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Philippine massacre suspects face rebellion raps

SHARIFF AGUAK, Philippines – Prosecutors drew up additional charges of rebellion Monday against members of a powerful southern clan suspected in the Philippines' worst political massacre, as troops uncovered more hidden weapons.

Civil rights groups were set to challenge at the Supreme Court President Gloria Macapagal Arroyo's declaration of martial law in Maguindanao province, which authorized thousands of troops to make arrests without court warrants and crack down on the Ampatuan clan and its private army.

Andal Ampatuan Sr., the clan's patriarch and former governor who has ruled unopposed for years, has been arrested with at least six other family members and about 60 followers on suspicion of planning and carrying out the Nov. 23 killing of 57 people — including 30 journalists and their staff — traveling in a convoy of a political rival. The Ampatuans have denied involvement.

Ampatuan's son, Andal Ampatuan Jr., who turned himself in last month, is the only one charged with multiple counts of murder. Justice Secretary Agnes Devanadera said prosecutors would file murder charges against the other Ampatuans who were arrested over the weekend, as well as additional charges of rebellion for allegedly organizing armed resistance.

Thirty-nine firearms and crates of ammunition were dug up Sunday at a farm believed owned by the Ampatuans near the provincial capital of Shariff Aguak, army Brig. Gen. Gaudencio Pangilinan said. Other stockpiles, including mortar shells, were retrieved last week outside the Ampatuans' compound. Officials said the weapons, some stamped with Defense Department markings, were enough to arm a battalion.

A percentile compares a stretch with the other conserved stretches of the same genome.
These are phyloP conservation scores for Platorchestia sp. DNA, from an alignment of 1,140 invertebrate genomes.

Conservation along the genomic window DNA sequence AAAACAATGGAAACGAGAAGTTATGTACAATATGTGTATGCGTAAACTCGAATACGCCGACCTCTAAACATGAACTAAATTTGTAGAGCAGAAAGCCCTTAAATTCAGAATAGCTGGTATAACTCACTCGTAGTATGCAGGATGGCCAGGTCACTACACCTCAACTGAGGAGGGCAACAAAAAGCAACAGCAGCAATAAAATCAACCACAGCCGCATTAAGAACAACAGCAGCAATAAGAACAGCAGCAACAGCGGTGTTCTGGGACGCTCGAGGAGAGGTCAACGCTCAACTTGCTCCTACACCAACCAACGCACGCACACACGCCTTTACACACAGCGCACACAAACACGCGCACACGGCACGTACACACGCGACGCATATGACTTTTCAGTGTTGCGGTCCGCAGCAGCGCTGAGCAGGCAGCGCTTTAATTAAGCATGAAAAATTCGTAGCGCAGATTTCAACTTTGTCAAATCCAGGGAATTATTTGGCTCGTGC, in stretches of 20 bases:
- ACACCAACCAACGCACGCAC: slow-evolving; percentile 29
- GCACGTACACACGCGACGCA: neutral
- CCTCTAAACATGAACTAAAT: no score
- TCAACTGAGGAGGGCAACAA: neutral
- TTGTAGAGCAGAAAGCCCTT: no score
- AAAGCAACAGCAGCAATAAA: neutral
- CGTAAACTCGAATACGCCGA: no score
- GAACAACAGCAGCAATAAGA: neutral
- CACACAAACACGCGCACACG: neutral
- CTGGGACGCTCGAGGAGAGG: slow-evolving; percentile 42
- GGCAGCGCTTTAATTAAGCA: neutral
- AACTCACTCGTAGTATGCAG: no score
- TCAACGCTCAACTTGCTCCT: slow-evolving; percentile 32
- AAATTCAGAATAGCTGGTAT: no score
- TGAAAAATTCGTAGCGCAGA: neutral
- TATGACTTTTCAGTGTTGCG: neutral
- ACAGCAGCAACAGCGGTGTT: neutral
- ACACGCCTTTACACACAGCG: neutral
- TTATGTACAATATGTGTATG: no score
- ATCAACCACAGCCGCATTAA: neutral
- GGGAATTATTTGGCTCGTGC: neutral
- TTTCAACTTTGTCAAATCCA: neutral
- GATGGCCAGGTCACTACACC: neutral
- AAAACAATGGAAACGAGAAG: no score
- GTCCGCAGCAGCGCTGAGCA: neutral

Army troops and police said they were pursuing about 4,000 armed followers of the Ampatuans, some reportedly massing in eight Maguindanao towns. Security forces sealed off Maguindanao's exit points and mounted checkpoints, police Director Andres Caro said.

Pangilinan told reporters the gunmen were capable of carrying out bombings, arson attacks and abductions.

The Ampatuans are notorious for running a large private army, many of them pro-government militia who are meant to be an auxiliary force to the military and police in battling insurgents and bandits.

The clan helped Arroyo win crucial votes from Maguindanao during 2004 elections, but the administration's party expelled them after the massacre.

Citing a breakdown in law and order and massing up of Ampatuan's supporters, Arroyo on late Friday imposed martial law in Maguindanao — the first use of military rule in the Philippines since late dictator Ferdinand Marcos declared it nationwide more than 30 years ago.

Pro-democracy advocates accused her of overreacting, and a group of human rights lawyers argues that there are insufficient grounds for martial law and plan to challenge it in the Supreme Court later Monday.

An Ampatuan ally, Rep. Didagen Dilangalen, filed a separate motion against martial law.

Arroyo sent a report on her martial law declaration to Congress, which will convene Tuesday to approve or reject it. Her allies dominate the lower house.


Associated Press writers Jim Gomez, Teresa Cerojano and Hrvoje Hranjski in Manila contributed to this report.


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